« ForrigeFortsett »
latter must be gaffed as soon as they reach the surface, and lifted into the boat, there being an experienced person expressly for this purpose; for this operation must be performed cleverly and promptly, or many a fish may escape, especially the large conger eels, whose throats it will be advisable to cut the moment you get them into the boat, as they are very savage and will sometimes make a disagreeable use of their teeth. Never attempt to lift a fish of any size into the boat with the line. The person who gaf's the fish ought to unhook them immediately they are in the boat, and till this is done you ought not to proceed in taking up your line.
With this line, in a good season, you will frequently fill your boat with first-rate fish. In addition to cod, haddock, ling, and conger eel, very fine large skate are taken; and when in condition and of the first quality are an excellent fish. In cold, frosty weather these fish are considerably improved by being hung up in the open air for several days; having, in the first instance, been skinned, the bad parts cut away, the remainder thoroughly cleaned and washed. Besides skate, various monsters of the deep are sometimes taken, more curious than serviceable.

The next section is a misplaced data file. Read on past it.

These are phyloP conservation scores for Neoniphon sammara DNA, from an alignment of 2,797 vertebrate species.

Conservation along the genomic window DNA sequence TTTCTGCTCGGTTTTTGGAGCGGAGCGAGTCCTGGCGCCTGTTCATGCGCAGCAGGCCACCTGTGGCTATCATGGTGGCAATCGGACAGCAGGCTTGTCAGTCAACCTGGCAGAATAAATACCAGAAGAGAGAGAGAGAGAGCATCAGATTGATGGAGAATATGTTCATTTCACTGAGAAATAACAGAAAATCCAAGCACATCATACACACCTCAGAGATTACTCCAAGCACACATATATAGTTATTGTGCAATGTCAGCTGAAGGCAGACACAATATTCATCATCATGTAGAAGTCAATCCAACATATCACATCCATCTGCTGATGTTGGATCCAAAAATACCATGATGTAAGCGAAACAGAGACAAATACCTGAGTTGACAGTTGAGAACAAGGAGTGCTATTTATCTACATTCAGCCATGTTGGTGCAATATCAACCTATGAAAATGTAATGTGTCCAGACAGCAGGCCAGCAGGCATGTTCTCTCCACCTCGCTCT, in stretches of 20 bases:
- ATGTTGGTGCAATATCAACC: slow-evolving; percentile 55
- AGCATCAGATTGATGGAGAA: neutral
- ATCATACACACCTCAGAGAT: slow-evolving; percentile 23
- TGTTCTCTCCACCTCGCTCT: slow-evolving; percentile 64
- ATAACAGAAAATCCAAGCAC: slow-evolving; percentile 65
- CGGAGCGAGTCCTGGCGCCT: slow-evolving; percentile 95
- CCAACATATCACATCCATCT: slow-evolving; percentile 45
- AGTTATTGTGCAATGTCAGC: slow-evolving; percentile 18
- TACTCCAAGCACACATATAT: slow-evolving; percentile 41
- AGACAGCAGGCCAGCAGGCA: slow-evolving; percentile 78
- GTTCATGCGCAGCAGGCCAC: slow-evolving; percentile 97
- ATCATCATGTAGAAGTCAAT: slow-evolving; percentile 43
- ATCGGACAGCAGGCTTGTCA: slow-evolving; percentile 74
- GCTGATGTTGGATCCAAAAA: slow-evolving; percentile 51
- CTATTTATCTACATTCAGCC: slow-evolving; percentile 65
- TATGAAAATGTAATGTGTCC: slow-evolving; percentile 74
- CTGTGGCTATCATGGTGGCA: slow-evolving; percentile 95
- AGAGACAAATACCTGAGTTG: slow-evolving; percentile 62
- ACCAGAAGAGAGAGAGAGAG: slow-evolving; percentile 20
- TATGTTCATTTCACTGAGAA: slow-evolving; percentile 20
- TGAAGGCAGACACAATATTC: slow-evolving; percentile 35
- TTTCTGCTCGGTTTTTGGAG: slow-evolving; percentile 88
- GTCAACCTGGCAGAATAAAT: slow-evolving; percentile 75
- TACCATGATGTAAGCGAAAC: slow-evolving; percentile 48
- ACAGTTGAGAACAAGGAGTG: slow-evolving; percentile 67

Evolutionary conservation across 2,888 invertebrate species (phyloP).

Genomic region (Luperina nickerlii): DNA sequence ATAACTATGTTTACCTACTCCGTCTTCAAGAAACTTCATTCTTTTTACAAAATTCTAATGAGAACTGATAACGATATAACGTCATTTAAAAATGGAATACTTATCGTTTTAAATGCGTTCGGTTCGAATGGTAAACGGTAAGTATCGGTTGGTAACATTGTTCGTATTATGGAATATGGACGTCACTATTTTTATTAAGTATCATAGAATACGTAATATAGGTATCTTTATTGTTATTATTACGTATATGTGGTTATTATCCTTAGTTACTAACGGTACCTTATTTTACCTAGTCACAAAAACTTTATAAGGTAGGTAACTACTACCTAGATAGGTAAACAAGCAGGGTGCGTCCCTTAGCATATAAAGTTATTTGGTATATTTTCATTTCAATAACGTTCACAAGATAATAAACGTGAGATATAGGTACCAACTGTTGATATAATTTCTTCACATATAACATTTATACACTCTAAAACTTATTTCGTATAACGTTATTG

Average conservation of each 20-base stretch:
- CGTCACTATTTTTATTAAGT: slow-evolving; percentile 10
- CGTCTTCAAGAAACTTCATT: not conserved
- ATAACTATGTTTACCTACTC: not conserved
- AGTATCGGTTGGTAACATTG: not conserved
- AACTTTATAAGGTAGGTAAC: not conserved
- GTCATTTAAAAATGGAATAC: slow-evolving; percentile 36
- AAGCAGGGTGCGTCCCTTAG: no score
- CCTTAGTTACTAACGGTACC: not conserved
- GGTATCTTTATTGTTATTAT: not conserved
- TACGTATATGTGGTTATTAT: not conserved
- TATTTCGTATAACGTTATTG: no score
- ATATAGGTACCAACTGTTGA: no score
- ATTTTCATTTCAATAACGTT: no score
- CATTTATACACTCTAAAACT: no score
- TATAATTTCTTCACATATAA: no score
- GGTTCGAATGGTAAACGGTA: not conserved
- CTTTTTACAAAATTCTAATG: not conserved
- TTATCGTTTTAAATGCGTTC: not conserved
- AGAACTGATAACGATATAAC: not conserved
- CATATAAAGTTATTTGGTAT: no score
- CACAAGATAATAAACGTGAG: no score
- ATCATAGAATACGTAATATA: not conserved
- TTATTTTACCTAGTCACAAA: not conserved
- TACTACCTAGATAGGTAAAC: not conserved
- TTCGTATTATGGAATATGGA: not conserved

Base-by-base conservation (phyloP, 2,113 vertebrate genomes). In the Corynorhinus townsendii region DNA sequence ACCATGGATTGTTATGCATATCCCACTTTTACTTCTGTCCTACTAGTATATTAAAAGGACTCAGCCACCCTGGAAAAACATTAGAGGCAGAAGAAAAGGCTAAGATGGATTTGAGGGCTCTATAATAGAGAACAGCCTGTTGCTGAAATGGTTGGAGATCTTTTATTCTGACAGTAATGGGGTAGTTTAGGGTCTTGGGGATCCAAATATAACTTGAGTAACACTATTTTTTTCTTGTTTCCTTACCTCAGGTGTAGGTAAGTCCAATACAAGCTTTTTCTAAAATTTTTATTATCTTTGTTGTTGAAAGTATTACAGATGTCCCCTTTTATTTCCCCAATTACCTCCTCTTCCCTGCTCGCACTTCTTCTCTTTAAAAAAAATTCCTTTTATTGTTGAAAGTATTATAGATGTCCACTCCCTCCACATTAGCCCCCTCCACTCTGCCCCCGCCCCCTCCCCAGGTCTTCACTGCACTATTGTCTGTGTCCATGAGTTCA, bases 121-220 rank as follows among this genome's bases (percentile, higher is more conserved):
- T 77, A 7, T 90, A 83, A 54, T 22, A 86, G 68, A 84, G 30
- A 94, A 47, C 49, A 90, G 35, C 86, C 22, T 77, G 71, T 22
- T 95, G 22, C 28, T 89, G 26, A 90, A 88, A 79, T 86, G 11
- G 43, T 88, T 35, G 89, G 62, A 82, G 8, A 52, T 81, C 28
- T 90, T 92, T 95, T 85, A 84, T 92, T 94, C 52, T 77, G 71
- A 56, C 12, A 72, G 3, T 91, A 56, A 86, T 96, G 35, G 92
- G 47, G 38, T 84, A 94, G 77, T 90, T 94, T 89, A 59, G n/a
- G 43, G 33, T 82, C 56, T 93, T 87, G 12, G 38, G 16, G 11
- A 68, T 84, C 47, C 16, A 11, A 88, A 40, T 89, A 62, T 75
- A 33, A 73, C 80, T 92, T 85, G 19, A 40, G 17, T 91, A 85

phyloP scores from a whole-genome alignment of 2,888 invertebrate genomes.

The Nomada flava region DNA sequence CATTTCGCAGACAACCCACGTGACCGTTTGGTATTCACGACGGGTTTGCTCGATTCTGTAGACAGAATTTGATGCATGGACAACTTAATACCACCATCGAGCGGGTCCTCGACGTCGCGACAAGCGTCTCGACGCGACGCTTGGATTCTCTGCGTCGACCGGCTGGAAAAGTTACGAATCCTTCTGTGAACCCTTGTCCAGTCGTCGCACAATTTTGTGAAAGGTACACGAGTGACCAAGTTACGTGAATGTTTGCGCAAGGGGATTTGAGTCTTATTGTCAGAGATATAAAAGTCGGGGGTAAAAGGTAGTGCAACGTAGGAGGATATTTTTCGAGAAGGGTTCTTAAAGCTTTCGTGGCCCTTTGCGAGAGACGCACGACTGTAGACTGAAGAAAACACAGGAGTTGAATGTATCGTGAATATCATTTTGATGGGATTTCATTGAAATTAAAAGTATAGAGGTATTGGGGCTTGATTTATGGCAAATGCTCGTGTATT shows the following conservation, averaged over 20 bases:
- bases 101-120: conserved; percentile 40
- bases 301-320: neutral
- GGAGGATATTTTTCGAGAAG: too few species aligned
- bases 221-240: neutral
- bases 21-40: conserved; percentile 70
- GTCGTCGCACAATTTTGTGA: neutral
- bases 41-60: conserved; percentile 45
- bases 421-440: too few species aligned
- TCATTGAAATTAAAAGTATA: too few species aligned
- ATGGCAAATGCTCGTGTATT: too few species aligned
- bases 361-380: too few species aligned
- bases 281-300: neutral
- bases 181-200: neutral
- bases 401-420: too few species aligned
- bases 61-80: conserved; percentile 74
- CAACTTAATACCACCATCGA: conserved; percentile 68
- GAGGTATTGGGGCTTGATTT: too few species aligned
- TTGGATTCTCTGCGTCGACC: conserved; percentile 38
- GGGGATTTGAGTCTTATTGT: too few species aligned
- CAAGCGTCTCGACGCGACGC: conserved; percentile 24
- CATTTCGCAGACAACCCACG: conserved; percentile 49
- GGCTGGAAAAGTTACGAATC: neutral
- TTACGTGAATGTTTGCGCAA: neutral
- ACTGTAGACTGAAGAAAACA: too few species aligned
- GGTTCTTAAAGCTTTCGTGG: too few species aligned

The most amusing part of this fishing is the taking in of the line, although some consider the gaffing of the large fish equally so; and perhaps it is more exciting, especially where a large conger eel is in question, as from their tortuous, rapid, and violent evolutions, they are difficult to gaff exactly as you desire, and care is necessary in depositing them in the boat, so as, in the first instance, to avoid their teeth, before they are rendered harmless, this act being immediately necessary for your security; but the person who performs this operation will find a pair of waterproof over-alls indispensably necessary, or a pair of long fishermen's boots, and also a thick pair of warm woollen gloves. In some of the lochs in the west of Scotland the cod and haddock are very fine, being weighty and of first-rate quality. I have taken the former from 20 to 30 lbs. weight, and the latter from 5 to 8 lbs.
On one occasion, having visited a neighbouring loch in company with a friend (in the month of November), with the assistance of three men, and the use of a good boat, with our long line baited with salted herrings, as we could not procure fresh ones, we made two ventures, leaving our line in, on each occasion, three hours, and caught thirty fine cod and seven or eight haddock. Many of the cod were 25 lbs. weight, and some few 30 lbs. —none less than 10 or 12 lbs. weight. The haddock were from 5 to 8 lbs. weight, and as good in every respect as the Dublin Bay ones. If we had had fresh herrings, I am convinced our success would have been considerably greater. Our line had 500 hooks.
LONG-LINE FISHING FOR HADDOCK, CODLING, WHITING, FLOUNDERS, ETC.